|falling tone||Initial, Final||4.9||1.8||2.7||=0.2 (n.s)|
|falling tone||Initial, Medial||3.8||2||2||=0.7 (n.s)|
|falling tone||Medial, Final||1.1||0.9||1.2||=0.9 (n.s)|
Arguably, for sentence Final tokens the position in which they were realised is already indicative of their right boundary being at a higher prosodic level, such as the Intonation Phrase. Given that tones in sentence Final position are associated with phrasal boundary marking, demarcating a higher prosodic level, it should be no surprise when larger differences are measured in this position. Considering the negative values for the falling tone in sentence Initial and Medial position, we take HL and LiHiL1 to be patterns whose right boundary tone (L) can be associated with a boundary of a higher prosodic level, namely the IP. When occurring in utterance final position, the notation L% and H% should be used to indicate they are IP-boundary tones.
2.7.3 Rising tones and pauses
Pre-pausal and post-pausal rising tones in sentence Initial and Medial positions were of interest, since the insertion of a pause could be signalling a higher prosodic level, namely the IP. Therefore, the pitch span between the low and the high tones associated with these two contexts was compared. As mentioned in section 2.5.1, three types of rises within the word were established, the left-boundary rise (LiHi), across-token rise (LH), and right-boundary rise (L1H1). Box plots in Figure 6 show the differences in pitch span for the three rises when realised without a pause and in pre-pausal position.
To investigate factors influencing the magnitude of the excursion a linear mixed effects model was employed. The model included Position (Initial, Medial, Final), Rise type (left-boundary, across-token, right-boundary), Pre-Pause (yes, no), and Post-Pause (yes, no) as fixed factors as well as participant, and token as random factors, no random slopes were included.2 The model included 401 observations, from which 96 were produced in pre-pausal and 5 in post-pausal position. Additionally, for 22 words two rises were included, and the remainder were taken from 357 patterns with only one rise.
The results of the linear mixed effects model are in Appendix B.2. They show that rises of post-pausal words were not significantly affected by the pause. Thus this factor was excluded from the subsequent model. After performing a backward model selection, the factors Position, Rise type, and Pre-Pause were retained together with random intercepts for participant and token.
Selected results for the Tukey corrected post hoc test are summarised in Table 3. Results are averaged over the levels of position. The analysis reveals that there was a significant effect of pause on rise type, and that the pitch span expansion was greater when tokens were followed by a pause. This effect was significant for the across rise and for the left-boundary rise which decreased when in pre-pausal position, see also Table 1. Additionally, compared to the left rise (LiHi), the magnitude of the excursion of the right boundary rise (L1H1) is significantly greater. Moreover, there is a significant difference between the left rise (LiHi) and the across-token rise (LH), with the latter also being significantly greater. Interestingly, there is no significant difference in the size of excursion for the across-token and right-boundary comparison. These results suggest that the across-token and the right-boundary rises show similar strength and contribute to demarcating the right boundary of the AP or the IP when in pre-pausal position.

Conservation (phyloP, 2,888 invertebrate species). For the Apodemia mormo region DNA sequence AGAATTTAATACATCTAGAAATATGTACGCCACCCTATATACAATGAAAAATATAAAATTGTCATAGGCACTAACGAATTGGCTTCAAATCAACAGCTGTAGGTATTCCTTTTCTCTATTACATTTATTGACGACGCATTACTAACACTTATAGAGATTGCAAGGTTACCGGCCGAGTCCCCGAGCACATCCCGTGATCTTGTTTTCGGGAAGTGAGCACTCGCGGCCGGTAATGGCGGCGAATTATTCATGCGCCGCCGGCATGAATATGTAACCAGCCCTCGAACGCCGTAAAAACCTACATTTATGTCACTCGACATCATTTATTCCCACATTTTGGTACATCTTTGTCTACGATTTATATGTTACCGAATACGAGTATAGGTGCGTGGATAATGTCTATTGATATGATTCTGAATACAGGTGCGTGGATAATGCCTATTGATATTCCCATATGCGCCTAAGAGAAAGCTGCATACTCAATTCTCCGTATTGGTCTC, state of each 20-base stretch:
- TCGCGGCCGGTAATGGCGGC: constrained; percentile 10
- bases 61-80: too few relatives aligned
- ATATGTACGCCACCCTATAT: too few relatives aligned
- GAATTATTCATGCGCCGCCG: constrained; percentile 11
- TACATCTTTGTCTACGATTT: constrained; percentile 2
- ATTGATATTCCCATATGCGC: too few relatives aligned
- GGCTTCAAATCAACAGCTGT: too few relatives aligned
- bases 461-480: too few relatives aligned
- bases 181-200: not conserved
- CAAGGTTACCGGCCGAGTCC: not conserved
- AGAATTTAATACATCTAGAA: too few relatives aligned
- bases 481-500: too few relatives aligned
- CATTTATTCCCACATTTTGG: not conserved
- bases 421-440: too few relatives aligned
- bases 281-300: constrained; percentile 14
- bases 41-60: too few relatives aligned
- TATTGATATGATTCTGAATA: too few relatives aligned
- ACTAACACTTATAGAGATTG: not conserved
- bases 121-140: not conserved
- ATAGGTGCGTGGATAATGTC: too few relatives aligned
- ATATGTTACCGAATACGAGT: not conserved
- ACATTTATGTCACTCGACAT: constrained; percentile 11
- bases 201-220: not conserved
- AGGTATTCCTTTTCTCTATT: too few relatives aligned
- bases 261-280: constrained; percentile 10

|no||left-boundary vs. across-token||–1.9||0.4||–4.3||=.0003|
|no||left-boundary vs. right-boundary||–2.2||0.4||–5.1||<.0001|
|no||right-boundary vs. across-token||–3.2||0.3||–1.1||=.8 (n.s)|
2.7.4 Word duration
An additional aim of this experiment was to determine whether the manipulation of position in the sentence had an effect on duration patterns of the word and the constituent syllables. Table 4 provides a summary of word length in number of syllables per word, and token numbers in three different sentence positions. Figure 7 shows the duration of words with one, two, three or four syllables in three different positions in ms. As expected the acoustic duration of words increases incrementally depending on word length in syllables.
Interestingly, words with identical syllable numbers are longer the further to the right (or later in the sentence) they are produced, especially in sentence Final position. A linear mixed effects model was employed to investigate the effect of position on token duration. From the 751 collected utterances, 166 target words co-occurred with a pause and were excluded from this analysis, leaving 585 observations. The model included Position (Initial, Medial, Final) and Syllables (monosyllable, disyllable, trisyllable, quadrisyllable) as fixed factors together with the random factors participant and token, no random slopes were included. Results of the linear mixed effects model are summarised in the Appendix B.2.
After performing the backward model selection, the model retained the fixed factors Position and Syllables with random intercepts for participant and token. Selected results of the post hoc analysis are summarised in Table 5, they indicate that the position in which, e.g., disyllabic words were produced, had an effect on their duration, and that words produced in sentence Medial and Final positions are significantly longer than words in sentence Initial position. Not surprisingly, as word length increases in terms of number of syllables, acoustic duration also increases. However, there is no significant difference when monosyllables and disyllables are compared in sentence Initial, Medial, and Final positions.
|disyl.||Initial vs. Medial||–26.5||7.6||–3.5||=.03|